In the 1800s, cigarette companies figured out the surefire way to pull in customers: providing racy pin-up girl cards for every cigarette coupon they traded in.
A 1954 LIFE Magazine article explains the 19th century craze. The article series “Speaking of Pictures” used to run in LIFE Magazine and featured exciting images with short explanations about their historical context.
The article series always used a two-page spread , knowing that large images would pull in readers. Yes, even before the lolcats and gifs of the internet, publishers knew that big images and few words grab readers’ attention.
In the July 26th, 1954 twenty-cent edition, LIFE delved into the world of collector items by presenting an article called “Speaking of Pictures…Cigaret cards were 1880’s pin-ups.”
The image features a young girl in a sailor shirt, surrounded by sporting supplies. The text below reads (using the older spelling of “cigarette”):
“In the late 1880s the racy gallery shown here was a national favorite. The American pastime was saving cigaret coupons and exchanging them for gaudy picture cards put out by tobacco companies. Today, all but forgotten, this album is a collectors’ item. It is reproduced from copy owned by Charles Lowenson, a New Yorker who has been collecting cigaret cards for 68 of his 78 years. Titled Sporting Girls, the gallery is also a quaint reminder of an era when cheesecake was more decorative than daring.”
Cigarette ads saturated the advertising market in the early- and mid-1800s, so the ads had to work to stand out. The pin-up cards did just that.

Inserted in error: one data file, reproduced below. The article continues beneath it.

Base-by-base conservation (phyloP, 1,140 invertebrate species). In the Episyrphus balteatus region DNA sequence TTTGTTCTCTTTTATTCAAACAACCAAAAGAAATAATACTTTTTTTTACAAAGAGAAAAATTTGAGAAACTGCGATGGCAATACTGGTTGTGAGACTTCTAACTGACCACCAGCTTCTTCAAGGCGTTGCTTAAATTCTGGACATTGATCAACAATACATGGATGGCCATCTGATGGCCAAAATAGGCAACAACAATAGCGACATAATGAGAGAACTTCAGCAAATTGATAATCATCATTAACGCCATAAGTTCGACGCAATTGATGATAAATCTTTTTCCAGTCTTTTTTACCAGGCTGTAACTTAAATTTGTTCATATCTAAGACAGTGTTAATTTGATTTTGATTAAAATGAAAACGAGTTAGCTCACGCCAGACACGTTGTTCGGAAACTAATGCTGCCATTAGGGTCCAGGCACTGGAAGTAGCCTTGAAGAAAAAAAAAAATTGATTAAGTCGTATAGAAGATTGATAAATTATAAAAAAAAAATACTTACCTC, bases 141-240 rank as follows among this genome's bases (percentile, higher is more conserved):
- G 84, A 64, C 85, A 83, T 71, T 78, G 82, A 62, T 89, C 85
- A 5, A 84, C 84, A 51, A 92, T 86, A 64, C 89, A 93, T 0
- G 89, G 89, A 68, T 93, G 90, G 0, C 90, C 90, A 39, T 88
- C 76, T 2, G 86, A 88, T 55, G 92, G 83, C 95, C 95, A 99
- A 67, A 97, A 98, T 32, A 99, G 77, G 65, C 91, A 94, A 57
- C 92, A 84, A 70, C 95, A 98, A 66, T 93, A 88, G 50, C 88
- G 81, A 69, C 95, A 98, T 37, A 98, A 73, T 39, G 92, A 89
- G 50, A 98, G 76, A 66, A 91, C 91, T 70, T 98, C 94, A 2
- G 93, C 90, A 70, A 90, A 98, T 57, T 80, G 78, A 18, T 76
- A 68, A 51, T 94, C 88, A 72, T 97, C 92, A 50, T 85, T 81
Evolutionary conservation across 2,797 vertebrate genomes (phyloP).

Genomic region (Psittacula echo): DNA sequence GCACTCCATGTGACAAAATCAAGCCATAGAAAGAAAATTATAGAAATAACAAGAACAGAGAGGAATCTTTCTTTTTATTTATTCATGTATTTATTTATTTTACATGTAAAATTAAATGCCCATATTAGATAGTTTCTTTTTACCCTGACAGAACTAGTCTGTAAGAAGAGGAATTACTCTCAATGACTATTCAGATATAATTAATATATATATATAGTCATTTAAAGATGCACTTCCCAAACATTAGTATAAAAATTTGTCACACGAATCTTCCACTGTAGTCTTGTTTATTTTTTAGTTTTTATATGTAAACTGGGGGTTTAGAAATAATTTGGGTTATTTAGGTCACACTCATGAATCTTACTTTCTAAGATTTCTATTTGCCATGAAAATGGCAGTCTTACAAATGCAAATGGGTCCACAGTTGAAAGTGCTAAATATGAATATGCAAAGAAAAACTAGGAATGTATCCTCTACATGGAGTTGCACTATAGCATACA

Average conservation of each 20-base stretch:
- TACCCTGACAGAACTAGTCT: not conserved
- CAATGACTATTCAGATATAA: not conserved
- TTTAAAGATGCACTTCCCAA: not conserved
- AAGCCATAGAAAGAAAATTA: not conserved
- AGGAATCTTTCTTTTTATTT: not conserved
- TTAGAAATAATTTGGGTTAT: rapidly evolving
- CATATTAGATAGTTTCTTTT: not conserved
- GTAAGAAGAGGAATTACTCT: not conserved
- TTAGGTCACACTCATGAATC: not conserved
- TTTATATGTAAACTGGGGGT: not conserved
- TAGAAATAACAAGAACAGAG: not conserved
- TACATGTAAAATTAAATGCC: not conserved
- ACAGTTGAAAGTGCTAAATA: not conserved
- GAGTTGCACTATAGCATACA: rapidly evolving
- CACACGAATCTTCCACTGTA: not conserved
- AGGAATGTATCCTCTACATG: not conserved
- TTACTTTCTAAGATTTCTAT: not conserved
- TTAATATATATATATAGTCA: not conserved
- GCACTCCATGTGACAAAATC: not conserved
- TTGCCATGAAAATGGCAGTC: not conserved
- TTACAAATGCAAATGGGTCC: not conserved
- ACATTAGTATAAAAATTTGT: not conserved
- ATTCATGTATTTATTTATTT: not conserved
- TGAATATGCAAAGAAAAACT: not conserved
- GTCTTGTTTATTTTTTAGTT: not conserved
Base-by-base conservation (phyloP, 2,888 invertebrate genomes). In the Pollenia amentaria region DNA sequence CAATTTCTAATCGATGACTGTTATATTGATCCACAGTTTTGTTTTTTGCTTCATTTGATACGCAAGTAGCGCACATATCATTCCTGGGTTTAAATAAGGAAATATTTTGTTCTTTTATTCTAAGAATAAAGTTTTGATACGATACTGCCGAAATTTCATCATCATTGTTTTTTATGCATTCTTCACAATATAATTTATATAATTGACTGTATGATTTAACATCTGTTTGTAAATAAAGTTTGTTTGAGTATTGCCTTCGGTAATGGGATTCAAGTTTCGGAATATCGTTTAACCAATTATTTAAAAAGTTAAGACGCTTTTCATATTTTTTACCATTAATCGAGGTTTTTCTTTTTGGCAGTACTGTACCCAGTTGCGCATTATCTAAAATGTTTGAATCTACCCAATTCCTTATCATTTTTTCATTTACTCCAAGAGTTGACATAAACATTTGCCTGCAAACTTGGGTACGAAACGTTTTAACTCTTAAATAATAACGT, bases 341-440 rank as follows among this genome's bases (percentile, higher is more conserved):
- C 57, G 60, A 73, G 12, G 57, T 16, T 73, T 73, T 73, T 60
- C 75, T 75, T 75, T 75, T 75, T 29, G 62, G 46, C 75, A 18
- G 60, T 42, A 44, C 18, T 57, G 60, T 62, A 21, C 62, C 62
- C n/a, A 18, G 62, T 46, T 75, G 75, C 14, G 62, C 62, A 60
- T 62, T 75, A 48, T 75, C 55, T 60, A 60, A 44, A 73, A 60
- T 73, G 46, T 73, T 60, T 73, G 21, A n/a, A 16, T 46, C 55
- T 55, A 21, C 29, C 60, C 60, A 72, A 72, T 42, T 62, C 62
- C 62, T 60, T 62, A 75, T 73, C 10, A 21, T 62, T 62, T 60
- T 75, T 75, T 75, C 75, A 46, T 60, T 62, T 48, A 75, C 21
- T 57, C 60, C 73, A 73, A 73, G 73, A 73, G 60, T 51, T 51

To understand the reasoning behind a pin-up series of cards, you just need to look at the smoker consumer base before the 1950s:
A collection of five of these cards recently sold in auction for $565
If you told a person from the 1950s that cigarettes could kill, they would probably laugh in your face.
Only one thing held back the consumer base, which was gender. In America at this time, only men could smoke in proper company, and it was seen as unladylike for a woman to smoke.
It wasn’t until the 1950s, with the help of a man named Edward Bernays, that the combination of the Women’s Movement and advertising bridged the consumer gap by promoting the freedom and independence of smoking for women.
This gives some insight as to why cigarette cards featured these lovely ladies. Smoking was still largely a man’s activity, and especially in the 1880s, there would have been less than one percent of women smokers.
As a result, cigarette companies had to work hard to figure out how to make less than half its citizens smoke as much as possible, and by putting coupons in every smoke pack, they ensured that men would trade them in for provocative images. After all, the motto “sex sells” still applied back in the day.